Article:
Organizing Services for Boomers, Seniors & Heirs
Q: I’m setting up a home office. How can I best manage paper?
A: Bottom line: You can put every piece of paper, or the information on it, into one of eight places:
1. Action files
2. Reference files
3. To-do list
4. Address book (little black book) or database
5. Calendar or PDA
6. To-sort tray
7. Tickler file
8. Circular file
The paper we keep falls into two categories: Action or Reference. Action papers include those that need your attention. You need to do something, either as soon as possible, or in the near future.
Examples of action files include:
Pay – For bills, orders, or donations. Payment coupon books belong here too.
Copy – Before we can mail an article on, we need to copy it.
Write – When writing a letter is the next action to take and can include greeting cards, thank you notes, or business/personal letters.
Database – This includes information that needs to be entered either in your address book or computer database. It’s an effective use of time to group these entries and do a bunch together.
Discuss – Often we can’t take action before discussing something with a spouse, child, service provider, or friend. To be effective managers of paper requires communication with key people in our lives.
Projects – Small projects can be grouped in one file. For larger projects, such as remodeling, keep separate files.
To file – Much of what comes through the mail can be read quickly and sorted for filing one time a week.
This is a starter list to which you can add. It’s important to customize your system.
Reference files – These are for information that you may need or want to refer to in the future. Example of reference files are insurance, specific hobbies, travel, car, gardening, etc. Research shows that 80 percent of papers filed aren’t used again. In a four-drawer file cabinet that’s almost three drawers of wasted space. Visualize this to help you choose what paper to keep.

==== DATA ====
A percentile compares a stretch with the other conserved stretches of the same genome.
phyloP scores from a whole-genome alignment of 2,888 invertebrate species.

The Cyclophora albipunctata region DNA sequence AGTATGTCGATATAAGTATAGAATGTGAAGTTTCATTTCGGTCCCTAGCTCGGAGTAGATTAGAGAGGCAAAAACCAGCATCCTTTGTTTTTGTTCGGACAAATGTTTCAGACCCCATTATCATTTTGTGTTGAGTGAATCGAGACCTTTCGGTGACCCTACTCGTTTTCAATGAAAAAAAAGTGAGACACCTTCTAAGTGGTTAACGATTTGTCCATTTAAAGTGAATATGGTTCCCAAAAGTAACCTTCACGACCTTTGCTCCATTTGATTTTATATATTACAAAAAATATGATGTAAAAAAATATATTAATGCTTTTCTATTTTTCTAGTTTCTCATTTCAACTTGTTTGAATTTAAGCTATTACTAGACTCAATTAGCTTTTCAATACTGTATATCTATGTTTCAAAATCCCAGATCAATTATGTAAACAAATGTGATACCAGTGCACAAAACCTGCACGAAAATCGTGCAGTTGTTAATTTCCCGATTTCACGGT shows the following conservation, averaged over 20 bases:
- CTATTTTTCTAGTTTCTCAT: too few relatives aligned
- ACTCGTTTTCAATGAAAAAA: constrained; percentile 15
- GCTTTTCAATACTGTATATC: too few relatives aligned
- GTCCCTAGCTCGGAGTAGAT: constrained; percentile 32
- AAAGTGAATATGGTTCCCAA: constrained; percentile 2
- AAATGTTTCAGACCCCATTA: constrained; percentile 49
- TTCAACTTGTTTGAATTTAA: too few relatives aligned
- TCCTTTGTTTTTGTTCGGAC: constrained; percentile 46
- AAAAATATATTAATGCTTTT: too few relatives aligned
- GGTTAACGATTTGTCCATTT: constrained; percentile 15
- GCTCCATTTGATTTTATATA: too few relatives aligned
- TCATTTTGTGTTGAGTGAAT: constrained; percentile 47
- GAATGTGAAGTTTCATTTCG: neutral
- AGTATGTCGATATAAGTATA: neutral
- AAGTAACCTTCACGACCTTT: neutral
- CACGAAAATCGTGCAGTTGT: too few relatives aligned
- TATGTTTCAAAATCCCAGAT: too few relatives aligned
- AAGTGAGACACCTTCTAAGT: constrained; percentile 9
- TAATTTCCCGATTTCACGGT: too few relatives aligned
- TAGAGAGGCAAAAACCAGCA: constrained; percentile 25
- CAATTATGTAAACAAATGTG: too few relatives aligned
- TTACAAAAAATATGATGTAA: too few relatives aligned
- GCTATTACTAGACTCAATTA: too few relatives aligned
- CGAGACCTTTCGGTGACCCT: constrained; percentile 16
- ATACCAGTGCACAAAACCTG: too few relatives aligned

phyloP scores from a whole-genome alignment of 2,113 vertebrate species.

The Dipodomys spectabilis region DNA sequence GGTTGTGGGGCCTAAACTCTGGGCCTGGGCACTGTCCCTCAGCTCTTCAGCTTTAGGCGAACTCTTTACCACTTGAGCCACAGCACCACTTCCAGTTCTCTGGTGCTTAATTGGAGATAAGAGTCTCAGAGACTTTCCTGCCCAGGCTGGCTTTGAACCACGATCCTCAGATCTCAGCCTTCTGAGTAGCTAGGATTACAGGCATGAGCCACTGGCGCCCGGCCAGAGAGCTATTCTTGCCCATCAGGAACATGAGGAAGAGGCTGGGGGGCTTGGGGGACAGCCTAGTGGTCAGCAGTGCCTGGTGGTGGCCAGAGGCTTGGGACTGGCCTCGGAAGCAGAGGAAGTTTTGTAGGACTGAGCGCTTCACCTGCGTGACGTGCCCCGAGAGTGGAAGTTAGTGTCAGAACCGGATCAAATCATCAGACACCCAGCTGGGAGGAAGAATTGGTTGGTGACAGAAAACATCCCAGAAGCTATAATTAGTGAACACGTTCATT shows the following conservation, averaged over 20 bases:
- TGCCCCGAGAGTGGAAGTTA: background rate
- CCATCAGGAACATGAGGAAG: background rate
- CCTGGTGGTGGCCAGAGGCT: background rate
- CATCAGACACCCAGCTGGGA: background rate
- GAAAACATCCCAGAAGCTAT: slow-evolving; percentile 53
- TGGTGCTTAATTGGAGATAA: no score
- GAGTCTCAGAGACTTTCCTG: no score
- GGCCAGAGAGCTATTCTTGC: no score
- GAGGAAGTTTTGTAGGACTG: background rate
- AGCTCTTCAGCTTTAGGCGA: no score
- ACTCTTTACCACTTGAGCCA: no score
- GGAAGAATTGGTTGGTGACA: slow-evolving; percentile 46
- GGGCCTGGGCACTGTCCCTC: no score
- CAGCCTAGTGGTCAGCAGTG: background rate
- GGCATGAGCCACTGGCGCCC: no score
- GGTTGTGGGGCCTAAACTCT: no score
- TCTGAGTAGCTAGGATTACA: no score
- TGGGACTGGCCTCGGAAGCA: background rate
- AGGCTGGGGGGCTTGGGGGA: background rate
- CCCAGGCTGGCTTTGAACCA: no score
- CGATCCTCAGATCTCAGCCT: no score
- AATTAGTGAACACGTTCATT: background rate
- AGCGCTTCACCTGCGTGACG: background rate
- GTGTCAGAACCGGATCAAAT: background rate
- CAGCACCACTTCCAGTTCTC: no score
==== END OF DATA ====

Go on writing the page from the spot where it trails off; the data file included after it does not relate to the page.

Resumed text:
To-do list – Your list is one consistent place to download your brain; to free your mind from distractions. It will eliminate many scraps of paper that tend to get lost. A to-do list provides satisfaction of crossing it off (I like to mark it off with highlighter) when completed. If you find you are not getting to something after a week, check in with yourself to find out why. There may be another action that you need to take first, or it may not be so important after all, etc. Avoid putting large projects onto this list; instead put the next single action needed to keep the project moving forward.
Name and numbers – For paper-based systems, write in pencil. It makes address changes so much easier. If you’ve already started in pen, apply a blank white address label over the previous numbers to provide a fresh writing area.
“To sort” tray – In practice, you can use a basket, box or space on a shelf, table or desk. This container becomes a temporary spot for papers you have not yet sorted — the mail, papers given to you by family members, papers from your brief case, papers from your doctor appointment, receipts. Got “to sort” piles all over the house? This is where a change in habit begins. Use one sorting spot consistently and frequently. If the sorting tray is beginning to house papers permanently, you need to sort more often.
Calendar – This is another tool that eliminates scraps of paper from our purses, desks, wallets and dresser tops. By entering the information you need from the paper into your calendar (dentist appointment, haircut) generally the paper can be tossed. A calendar is a freedom tool because you don’t have to clutter your mind with those details. Use one calendar for your one life consistently and you will have a greater success rate of being where you need to be.
Tickler File – This accordion type file has slots numbered 1-31 representing the days of the month. This is the place to store tickets to the game, play, concert, as well as directions, medical records and bills, according to the event date or due date. Behind the daily slots are more slots for each month, for long-term planning.
Circular file – Who wants to spend Saturday afternoon when the sun is shining sorting through old papers? If you can learn to toss unneeded paper as you receive it, you will save yourself lots of hassles and reach more of your goals in the process. Say “yes” to the circular file by using it with enthusiasm. There’s very little paper that you can’t live without.